Michelangelo's David: A critique

Essay by jrcarter1021University, Bachelor'sA+, November 2006

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One question we all seem to ask about any example of art that we see is, "Is it any good?" To critique any piece regardless of its form or medium according to Aristotle you start with a broad category and break it down until you are left with a minimum of examples. Therefore, to be able to critique any art form one must first select categorically and systematically until they are left with a single example that the individual feels is a truly great piece. To start that system the broadest of categories relating to art is needed and that is the humanities. The humanities which all forms of art are a part of can be broadly defined as aspects of our culture that look into what it means to be human as the name implies. A break down of the humanities includes sculpture, painting, dance, music, movies, literature and many other examples of aesthetically pleasing items.

Therefore, to follow Aristotle's critique method one must next pick one of those categories and go from there.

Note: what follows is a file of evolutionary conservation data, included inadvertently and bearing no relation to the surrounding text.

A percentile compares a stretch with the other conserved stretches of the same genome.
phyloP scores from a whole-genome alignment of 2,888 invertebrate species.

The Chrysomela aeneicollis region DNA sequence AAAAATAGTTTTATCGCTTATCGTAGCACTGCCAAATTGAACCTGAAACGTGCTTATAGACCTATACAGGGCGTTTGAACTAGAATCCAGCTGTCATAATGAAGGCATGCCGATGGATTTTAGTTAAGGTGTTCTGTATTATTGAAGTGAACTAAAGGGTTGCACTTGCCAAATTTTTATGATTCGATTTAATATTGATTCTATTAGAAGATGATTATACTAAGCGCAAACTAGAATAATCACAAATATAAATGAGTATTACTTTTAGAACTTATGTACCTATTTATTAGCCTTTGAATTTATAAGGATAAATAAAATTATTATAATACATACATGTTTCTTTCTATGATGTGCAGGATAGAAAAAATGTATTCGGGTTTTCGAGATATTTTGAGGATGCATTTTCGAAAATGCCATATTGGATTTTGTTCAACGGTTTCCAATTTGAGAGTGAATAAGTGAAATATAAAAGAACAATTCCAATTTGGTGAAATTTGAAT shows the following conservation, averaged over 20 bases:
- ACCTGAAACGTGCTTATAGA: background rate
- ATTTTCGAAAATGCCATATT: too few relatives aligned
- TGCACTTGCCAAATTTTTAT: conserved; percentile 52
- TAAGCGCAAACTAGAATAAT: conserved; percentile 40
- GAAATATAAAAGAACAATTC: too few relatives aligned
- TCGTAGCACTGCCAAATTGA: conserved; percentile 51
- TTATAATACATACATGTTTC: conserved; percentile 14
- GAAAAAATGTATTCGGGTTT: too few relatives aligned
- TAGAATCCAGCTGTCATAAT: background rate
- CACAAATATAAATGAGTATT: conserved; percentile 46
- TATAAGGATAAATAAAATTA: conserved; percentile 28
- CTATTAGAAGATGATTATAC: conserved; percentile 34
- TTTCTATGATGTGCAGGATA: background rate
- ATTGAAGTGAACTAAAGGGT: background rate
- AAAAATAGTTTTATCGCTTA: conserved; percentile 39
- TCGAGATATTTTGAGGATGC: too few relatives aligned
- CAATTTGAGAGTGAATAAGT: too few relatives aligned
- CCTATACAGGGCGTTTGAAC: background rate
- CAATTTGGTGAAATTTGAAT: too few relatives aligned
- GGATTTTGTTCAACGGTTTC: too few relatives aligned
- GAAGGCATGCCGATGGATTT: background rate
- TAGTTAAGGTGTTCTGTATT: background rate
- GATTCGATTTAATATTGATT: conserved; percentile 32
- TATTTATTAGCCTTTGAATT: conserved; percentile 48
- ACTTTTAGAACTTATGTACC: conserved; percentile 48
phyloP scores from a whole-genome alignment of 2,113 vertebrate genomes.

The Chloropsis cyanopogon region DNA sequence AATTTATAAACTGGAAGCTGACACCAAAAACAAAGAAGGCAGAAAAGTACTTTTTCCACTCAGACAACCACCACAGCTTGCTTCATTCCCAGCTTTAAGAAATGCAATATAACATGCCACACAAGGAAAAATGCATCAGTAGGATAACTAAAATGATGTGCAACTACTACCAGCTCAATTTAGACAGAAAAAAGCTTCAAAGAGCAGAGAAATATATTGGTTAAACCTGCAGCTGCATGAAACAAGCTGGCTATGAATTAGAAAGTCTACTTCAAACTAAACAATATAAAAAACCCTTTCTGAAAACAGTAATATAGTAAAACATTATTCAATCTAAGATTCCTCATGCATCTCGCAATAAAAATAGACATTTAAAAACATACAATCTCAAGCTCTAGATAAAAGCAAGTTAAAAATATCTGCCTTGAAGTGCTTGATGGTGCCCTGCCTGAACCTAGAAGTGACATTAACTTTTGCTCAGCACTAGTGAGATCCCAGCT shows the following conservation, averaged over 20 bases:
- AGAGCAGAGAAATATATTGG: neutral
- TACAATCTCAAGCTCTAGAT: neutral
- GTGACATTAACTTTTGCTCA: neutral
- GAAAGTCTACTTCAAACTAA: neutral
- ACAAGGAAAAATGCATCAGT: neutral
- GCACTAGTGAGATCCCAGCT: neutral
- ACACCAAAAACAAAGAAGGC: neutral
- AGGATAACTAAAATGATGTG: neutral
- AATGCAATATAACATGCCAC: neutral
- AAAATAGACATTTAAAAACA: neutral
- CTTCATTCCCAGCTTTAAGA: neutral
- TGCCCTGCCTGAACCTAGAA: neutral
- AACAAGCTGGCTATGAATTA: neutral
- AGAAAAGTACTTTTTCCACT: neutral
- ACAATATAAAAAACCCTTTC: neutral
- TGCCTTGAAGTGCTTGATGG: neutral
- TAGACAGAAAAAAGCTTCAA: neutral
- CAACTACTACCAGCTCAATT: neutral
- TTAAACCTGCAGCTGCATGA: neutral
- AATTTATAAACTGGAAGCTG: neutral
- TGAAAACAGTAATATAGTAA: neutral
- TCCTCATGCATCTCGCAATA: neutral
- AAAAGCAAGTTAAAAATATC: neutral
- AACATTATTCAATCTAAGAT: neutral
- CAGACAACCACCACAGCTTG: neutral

Sculpture is three-dimensional art that may take the forms of whatever it seeks to represent, from pure, or nonobjective form, to lifelike depictions of people or any other entity. The next step in the categorical breakdown is to pick they style of the piece. One style that is thought of when sculpture is mentioned is high renaissance sculpture. This refers to pieces "occurring from approximately 1508-1527 in Rome, and exemplified by Michelangelo, Leonardo da Vinci, and Raphael (Sporre 62)." The style of high renaissance art is the seeking "a universal ideal" such as beauty and perfection of form.

Some of the most stunning examples of High Renaissance art come in multiple dimensional forms such as relief and full round sculpture. Relief sculpture is three-dimensional but...